Suppose you would listen to all radio channels at once: that would be an unbearable noise. Usually you choose a channel, your favorite one, and just listen what comes next. But you may switch to another channel anytime. And for news you might just go to a specific channel that you know is the most informative.
It is exactly the same with Twitter. I don’t follow everyone. Since I use Twitter mostly for my work (medicine, library, science, web 2.0) and not primarily for a chat or wit, I choose the tweople I follow carefully. If they produce too much noise I might unfollow them. They are my human filter to the news.

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Furthermore among the ones I follow are News or Health Sources, like @CNN Health, sanjayguptaCNN, @BBC Health, @BreakingNews, @health and recently (because of retweets of friends): @WHOnews , @CDCemergency, Reuters_FluNews, Fluheadlines.

@BreakingNews and @health mentioning real casualties and the WHO calling an emergency meeting, I realized the seriousness of the problem. I was also pointed to @WHOnews and @CDCemergency, the most trustworthy sources to follow.
I also understood that the swine flu might be difficult to contain.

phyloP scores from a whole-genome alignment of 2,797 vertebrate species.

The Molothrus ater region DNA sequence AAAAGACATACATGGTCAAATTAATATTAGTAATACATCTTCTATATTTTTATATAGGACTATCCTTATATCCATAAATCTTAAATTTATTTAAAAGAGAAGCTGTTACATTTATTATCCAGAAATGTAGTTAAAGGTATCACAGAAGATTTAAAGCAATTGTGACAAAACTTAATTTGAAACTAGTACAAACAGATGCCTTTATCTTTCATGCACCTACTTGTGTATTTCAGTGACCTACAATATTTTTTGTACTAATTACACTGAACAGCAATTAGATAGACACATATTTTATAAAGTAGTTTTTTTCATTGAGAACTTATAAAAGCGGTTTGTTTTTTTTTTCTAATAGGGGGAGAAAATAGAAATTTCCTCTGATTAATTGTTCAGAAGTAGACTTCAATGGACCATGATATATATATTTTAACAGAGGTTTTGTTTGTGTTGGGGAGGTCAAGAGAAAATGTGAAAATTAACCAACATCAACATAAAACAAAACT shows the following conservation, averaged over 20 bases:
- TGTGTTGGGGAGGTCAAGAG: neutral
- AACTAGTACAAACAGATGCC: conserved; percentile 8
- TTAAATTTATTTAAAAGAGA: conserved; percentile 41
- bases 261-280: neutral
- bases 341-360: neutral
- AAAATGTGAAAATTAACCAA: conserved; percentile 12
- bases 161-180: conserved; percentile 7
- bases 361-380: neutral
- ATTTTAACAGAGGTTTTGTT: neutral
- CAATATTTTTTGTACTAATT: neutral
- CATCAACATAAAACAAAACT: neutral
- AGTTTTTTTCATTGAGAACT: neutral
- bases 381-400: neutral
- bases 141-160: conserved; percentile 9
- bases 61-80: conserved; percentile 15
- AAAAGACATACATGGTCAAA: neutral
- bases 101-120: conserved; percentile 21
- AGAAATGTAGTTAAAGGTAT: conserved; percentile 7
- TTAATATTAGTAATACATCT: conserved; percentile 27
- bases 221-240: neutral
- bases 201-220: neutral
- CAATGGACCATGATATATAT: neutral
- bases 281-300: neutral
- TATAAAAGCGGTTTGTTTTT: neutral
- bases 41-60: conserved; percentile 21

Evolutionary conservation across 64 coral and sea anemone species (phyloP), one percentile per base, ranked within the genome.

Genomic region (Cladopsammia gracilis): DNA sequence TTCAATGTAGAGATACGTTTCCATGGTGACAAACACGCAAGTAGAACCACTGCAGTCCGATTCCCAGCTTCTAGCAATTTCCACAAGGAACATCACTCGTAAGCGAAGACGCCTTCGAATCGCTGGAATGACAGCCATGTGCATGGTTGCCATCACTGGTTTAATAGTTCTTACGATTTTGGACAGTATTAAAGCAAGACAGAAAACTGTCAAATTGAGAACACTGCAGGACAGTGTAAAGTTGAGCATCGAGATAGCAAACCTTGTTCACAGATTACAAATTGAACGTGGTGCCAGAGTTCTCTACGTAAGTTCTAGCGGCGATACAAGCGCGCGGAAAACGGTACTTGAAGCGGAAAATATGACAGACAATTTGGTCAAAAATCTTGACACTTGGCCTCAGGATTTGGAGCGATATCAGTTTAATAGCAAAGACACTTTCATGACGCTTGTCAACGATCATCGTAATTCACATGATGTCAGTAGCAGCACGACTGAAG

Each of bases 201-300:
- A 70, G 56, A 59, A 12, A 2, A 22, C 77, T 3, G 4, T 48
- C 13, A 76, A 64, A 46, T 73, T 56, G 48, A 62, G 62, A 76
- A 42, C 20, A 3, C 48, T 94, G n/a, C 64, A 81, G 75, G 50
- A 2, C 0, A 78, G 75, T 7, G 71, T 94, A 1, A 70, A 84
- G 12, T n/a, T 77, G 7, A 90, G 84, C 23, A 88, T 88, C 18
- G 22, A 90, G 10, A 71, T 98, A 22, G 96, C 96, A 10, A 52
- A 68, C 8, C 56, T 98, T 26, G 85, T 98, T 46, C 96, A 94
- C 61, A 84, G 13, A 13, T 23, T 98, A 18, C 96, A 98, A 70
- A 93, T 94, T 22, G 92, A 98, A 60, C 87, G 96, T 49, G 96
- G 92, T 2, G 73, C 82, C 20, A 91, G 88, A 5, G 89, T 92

laikas: RT @BreakingNews: BULLETIN — WORLD HEALTH ORGANISATION CALLS EMERGENCY MEETING TO DISCUSS DEADLY SWINE FLU OUTBREAKS IN MEXICO AND THE U.S.

laikas: RT @health WHO, CDC concerned about possible epidemic following reports of 60+ people killed by new flu strain in Mexico http://bit.ly/d3JsO
laikas: RT @TEDchris: Swine flu outbreak. This is how it was SUPPOSED to have been contained. http://is.gd/us6r Worrying. >> WHO protocol
laikas: RT @BreakingNews: Reports of flu outbreak in New Zealand. 22 students may have been infected after a trip to Mexico. BNO trying to confirm. 3:25 AM Apr 26th from TweetDeck

laikas: RT @dreamingspires: RT @AllergyNotes Map of H1N1 Swine Flu of 2009 http://bit.ly/P2mcc (expand) 4:41 AM Apr 26th from TweetDeck